How the immune system controls the partnership established between mammalian hosts and the complex microbial community that colonizes their distal intestine is a fascinating topic with wide implications in physiology and pathology. In order to delineate how the two partners build and maintain mutualistic relationships, we intend to combine bench to bed-site approaches in humans and mechanistic studies in mice.
The first part of the proposal aims at dissecting human host pathways mandatory to maintain homeostatic relationships with the microbiota through the analysis of a cohort of young children with colites of early onset likely caused by Mendelian mutations. In this part, we expect to take advantage from recent development of powerful tools in genome analysis to extend our expertise in human intestinal immunopathology, provide novel basic insight into immuno-regulation in the human gut and delineate new tools and strategies for the diagnosis and care of inflammatory bowel diseases in children.
In the second part of the proposal, we intend to capitalise on our recent results highlighting the key role of Segmented Filamentous Bacterium in the post-natal maturation of the gut immune system in mice and on very recent evidence of a host-specific version of this bacterium in the human microbiota. First, we want to combine analyses in gnotobiotic mice and molecular approaches to provide a comprehensive view of the mechanisms underlying the outstanding immunostimulatory functions of this unusual symbiont. We hope thereby to identify the bacterial attributes that drive the physiological activation of the host immune system and to gain insight into the rules that govern host-microbiota interactions. Second, we intend to put all possible efforts to characterise the human version of Segmented Filamentous bacterium and to analyse how this bacterium may influence the normal or pathological development of the gut immune system in humans.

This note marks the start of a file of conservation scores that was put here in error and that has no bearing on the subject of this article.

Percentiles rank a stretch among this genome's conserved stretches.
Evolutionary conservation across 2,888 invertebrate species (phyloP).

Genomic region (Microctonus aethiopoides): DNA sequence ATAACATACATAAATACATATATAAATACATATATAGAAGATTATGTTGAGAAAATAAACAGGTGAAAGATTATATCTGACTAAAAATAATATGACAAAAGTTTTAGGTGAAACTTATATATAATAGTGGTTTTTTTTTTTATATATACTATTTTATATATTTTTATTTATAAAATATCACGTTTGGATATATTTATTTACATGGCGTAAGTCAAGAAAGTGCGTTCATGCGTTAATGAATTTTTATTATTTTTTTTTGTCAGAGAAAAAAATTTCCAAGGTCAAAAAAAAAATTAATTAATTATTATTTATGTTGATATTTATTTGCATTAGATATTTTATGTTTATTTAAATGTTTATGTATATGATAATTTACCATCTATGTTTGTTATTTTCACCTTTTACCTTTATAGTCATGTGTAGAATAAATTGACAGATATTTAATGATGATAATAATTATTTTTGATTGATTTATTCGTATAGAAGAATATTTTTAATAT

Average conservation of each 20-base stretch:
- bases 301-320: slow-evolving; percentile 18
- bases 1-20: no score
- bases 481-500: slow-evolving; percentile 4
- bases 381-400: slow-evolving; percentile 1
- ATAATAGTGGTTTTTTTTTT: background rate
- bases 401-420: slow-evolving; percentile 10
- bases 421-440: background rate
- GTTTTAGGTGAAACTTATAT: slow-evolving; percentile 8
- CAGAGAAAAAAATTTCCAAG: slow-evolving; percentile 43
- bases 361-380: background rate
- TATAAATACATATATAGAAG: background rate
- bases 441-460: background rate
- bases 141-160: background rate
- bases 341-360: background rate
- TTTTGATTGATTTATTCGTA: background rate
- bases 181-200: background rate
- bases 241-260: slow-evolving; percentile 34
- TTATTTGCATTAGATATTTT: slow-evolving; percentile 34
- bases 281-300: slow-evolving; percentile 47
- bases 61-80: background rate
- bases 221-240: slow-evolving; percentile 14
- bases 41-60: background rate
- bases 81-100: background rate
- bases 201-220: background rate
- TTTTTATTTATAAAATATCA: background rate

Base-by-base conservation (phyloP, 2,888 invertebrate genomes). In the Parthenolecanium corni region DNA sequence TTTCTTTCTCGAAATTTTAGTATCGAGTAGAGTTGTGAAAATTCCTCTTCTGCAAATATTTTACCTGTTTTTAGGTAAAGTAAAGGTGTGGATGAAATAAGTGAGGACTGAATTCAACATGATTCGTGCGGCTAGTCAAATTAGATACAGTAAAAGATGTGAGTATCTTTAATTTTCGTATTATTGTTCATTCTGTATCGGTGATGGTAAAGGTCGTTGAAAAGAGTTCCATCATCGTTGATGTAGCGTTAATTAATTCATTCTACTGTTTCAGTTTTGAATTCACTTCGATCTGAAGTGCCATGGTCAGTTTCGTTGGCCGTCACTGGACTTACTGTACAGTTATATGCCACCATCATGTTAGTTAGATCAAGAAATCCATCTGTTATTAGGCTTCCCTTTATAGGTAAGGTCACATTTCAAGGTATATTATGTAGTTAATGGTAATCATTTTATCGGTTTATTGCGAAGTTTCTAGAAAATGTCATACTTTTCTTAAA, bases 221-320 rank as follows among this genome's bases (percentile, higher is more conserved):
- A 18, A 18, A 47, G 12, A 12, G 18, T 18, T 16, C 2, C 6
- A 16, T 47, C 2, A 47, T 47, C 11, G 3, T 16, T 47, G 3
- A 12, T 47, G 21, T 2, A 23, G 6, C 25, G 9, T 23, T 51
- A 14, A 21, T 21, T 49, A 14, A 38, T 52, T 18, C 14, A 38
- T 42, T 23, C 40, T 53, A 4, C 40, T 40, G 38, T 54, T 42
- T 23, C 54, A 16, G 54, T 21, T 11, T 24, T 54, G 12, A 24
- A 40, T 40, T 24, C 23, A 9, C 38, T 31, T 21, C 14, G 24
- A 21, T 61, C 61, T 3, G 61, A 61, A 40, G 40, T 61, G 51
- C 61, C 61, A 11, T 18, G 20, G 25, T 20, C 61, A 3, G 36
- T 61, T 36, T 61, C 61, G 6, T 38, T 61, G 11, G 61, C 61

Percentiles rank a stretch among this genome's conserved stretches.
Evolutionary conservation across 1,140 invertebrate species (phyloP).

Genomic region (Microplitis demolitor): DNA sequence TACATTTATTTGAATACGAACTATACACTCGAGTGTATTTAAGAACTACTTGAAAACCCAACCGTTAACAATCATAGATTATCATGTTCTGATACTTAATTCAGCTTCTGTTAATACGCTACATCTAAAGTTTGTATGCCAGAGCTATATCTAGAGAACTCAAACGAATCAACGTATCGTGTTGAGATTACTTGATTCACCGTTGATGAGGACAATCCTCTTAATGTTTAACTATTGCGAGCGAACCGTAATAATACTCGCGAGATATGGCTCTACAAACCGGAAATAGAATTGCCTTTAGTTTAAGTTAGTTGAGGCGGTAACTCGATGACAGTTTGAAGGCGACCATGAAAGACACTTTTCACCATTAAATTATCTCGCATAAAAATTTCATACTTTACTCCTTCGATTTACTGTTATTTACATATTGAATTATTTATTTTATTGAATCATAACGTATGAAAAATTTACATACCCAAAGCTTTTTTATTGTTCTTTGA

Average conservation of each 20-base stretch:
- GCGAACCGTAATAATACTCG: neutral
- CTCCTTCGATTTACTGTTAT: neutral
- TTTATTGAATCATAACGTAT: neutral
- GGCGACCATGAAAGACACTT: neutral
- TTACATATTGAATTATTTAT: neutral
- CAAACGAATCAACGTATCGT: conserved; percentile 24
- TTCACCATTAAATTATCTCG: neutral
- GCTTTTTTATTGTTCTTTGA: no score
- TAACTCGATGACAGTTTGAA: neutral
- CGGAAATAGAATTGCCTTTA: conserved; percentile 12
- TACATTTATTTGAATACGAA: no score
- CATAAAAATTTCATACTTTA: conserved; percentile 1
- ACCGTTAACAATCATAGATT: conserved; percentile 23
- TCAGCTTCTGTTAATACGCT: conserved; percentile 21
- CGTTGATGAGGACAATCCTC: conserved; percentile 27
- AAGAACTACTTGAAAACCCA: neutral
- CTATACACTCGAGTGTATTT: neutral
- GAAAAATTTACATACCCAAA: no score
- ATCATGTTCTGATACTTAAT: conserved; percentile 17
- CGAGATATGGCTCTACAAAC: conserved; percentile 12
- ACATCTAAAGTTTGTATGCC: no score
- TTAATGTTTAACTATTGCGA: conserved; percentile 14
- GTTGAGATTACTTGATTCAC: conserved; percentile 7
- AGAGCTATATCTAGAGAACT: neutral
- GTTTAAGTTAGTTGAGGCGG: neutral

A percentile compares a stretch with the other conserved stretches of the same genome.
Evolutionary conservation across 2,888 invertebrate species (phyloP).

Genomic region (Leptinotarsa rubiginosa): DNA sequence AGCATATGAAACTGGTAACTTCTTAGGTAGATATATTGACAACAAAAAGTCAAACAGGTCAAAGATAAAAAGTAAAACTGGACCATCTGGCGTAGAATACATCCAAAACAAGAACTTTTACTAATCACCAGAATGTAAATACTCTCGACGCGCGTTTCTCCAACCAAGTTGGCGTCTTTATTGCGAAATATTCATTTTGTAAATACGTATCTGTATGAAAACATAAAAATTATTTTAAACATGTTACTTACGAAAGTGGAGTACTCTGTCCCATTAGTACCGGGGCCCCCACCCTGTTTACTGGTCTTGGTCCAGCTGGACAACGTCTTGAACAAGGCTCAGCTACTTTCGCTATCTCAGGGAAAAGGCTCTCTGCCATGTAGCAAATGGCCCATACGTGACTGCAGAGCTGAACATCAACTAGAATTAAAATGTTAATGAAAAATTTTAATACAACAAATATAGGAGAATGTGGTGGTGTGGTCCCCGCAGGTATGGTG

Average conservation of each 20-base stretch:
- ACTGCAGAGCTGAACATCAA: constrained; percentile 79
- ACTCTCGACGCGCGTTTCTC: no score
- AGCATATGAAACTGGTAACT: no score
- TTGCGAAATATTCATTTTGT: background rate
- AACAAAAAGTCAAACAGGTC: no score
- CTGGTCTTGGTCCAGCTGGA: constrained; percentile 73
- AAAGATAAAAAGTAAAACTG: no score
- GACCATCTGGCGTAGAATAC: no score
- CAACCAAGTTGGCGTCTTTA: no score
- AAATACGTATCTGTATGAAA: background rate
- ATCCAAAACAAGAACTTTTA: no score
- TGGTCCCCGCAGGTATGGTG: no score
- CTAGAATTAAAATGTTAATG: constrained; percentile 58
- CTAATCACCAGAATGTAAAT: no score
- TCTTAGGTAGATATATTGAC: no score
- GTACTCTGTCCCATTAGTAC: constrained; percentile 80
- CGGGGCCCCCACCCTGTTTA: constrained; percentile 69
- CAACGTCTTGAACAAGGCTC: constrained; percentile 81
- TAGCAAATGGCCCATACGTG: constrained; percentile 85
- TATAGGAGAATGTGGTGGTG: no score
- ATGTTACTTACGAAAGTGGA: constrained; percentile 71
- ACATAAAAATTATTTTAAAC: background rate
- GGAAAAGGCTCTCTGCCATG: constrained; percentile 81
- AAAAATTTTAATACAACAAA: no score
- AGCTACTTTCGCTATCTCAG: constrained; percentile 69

Fields of science
Call for proposal
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